Once again, the state Legislature has proved a dead end for bills that would have eliminated a long-established rule that critics argued allowed plaintiffs in personal-injury cases to obtain “phantom damages.”
The rule at issue, known as the collateral-source rule, prevents defendants in tort cases from presenting evidence of payments or benefits a plaintiff receives from a third party, such as discounts for getting treatment through a health-care network. The rule also prevents defendants from citing such payments as a reason for offsetting a judgment.
This year two bills, known formally as Senate Bill 405 and Assembly Bill 539, would have made admissible any insurance payments a plaintiff received relating to a personal-injury claim. Without the collateral-source rule in place, argued supporters of the legislation, plaintiffs would no longer be able to collect in excess of what their health insurers actually pay following negotiations with hospitals and other medical providers.
Critics use the term “phantom damages” to refer to the difference between the amounts billed for medical treatments and the actual amounts paid.
Yet, despite various attempts in recent years to get rid of the collateral-source rule, it appears destined to stick around for a while longer. Representatives of state Sen. Chris Kapenga, R-Delafield, and state Rep. Mike Kuglitsch, R-New Berlin — authors of SB 495 and AB 539 — confirmed last week that the proposals will not be going forward this year.
A representative of Kuglitsch’s office said lawmakers fell short of reaching a compromise that could have drummed up more support for the bill. And now time appears to be running out. The state Assembly came together last month for what many believe will be its last floor meeting of the current session. Although legislators could still take the proposals up in the Senate, they could not pass them without a vote in the Assembly.
Among the various reasons why the bill stalled is that it pitted the interests of health-care providers and health insurers against those of liability insurers.
Proponents of the bill have said that admitting evidence of third-party payments would let juries make better-informed decisions in personal-injury cases and prevent injured plaintiffs from collecting money beyond what their health insurance actually paid to cover their medical expenses.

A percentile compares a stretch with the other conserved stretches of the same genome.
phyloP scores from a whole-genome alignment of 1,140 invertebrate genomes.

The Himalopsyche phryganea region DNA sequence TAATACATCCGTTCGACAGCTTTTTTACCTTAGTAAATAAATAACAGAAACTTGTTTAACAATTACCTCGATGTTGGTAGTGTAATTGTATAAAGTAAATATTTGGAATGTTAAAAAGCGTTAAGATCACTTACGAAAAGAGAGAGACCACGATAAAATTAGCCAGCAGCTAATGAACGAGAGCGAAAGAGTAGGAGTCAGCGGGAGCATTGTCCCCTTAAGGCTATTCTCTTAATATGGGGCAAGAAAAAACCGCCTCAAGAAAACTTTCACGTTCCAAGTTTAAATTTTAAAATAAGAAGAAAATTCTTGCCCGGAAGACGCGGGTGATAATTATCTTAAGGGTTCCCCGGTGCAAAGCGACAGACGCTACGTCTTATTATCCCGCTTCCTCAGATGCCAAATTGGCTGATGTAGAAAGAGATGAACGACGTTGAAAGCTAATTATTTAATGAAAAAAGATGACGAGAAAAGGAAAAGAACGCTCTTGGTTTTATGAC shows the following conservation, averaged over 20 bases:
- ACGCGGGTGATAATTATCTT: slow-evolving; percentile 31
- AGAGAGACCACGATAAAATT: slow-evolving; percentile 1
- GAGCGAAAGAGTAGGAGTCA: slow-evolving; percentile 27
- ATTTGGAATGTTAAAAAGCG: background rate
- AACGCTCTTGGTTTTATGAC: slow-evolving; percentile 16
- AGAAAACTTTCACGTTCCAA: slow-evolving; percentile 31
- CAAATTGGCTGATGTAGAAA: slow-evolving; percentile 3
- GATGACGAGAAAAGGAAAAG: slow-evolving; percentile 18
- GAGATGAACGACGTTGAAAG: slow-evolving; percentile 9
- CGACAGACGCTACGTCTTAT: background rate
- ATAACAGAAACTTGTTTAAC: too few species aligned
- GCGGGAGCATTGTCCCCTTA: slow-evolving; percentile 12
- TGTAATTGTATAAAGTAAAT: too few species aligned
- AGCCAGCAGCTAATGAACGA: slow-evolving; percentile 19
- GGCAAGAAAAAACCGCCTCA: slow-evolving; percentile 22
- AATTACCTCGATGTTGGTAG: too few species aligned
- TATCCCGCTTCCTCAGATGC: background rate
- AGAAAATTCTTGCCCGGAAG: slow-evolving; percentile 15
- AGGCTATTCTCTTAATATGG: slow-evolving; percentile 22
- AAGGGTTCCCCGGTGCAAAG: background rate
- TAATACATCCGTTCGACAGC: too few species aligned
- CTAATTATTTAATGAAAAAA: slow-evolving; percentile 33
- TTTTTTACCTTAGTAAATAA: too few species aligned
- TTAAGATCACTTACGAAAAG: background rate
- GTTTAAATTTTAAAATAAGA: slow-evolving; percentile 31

Lawyers who represent general-liability insurers and insurance companies such as American Family Insurance supported the changes outlined in the bill, which would most likely decrease what injured plaintiffs could recover in personal-injury cases. The general-liability insurers that tend in personal-injury cases to provide coverage to defendants would, as a result, pay out less.
On the other hand, the Wisconsin Association of Justice, which represents the state’s trial lawyers, was among the groups that urged lawmakers not to eliminate the collateral-source rule. Opponents had argued that the proposal, by decreasing what plaintiffs could recover, would cause health-insurance premiums to skyrocket. What’s more, they argued, wrongdoers would get a benefit for doing nothing more than having had the good fortune to have injured someone who had medical insurance.
Russ Golla, president of Wisconsin Association of Justice, said the bills would have essentially shifted costs from liability insurers to medical insurers.
“It should be viewed for exactly what it is,” he said. “This is using the court system to help underwrite the cost of liability insurance using premiums paid by individuals.”
Golla said he hopes the changes won’t pop up again, but there’s not guarantee because similar bills have surfaced from the time to time over the years. The last time such changes were proposed, only to die in the Legislature, was in 2013.
That pattern is alarming to Matt Falk, a Milwaukee attorney who mainly represents health insurers. He said many other states have adopted legislation in recent years that significantly rolls back their collateral-source rules, if not eliminating them altogether.
Further complication comes from the federal Affordable Care Act. Current law lets plaintiffs receive money for future medical expenses under the assumption that all those costs will be paid out of pocket. But now that all U.S. residents are required to have health insurance under the Affordable Care Act, such future payouts would also be greatly decreased if elimination of the collateral-source rule were to make evidence of that coverage admissible.
“The impact of this legislation can’t be understated,” Falk said. “It would have created a monumental shift of the cost of health care to the government or businesses.”
Editor’s note: This story was corrected to state that one of the reasons the collateral-source proposal failed was that it pitted the interests of liability insurers against those of health insurers. Follow @erikastrebel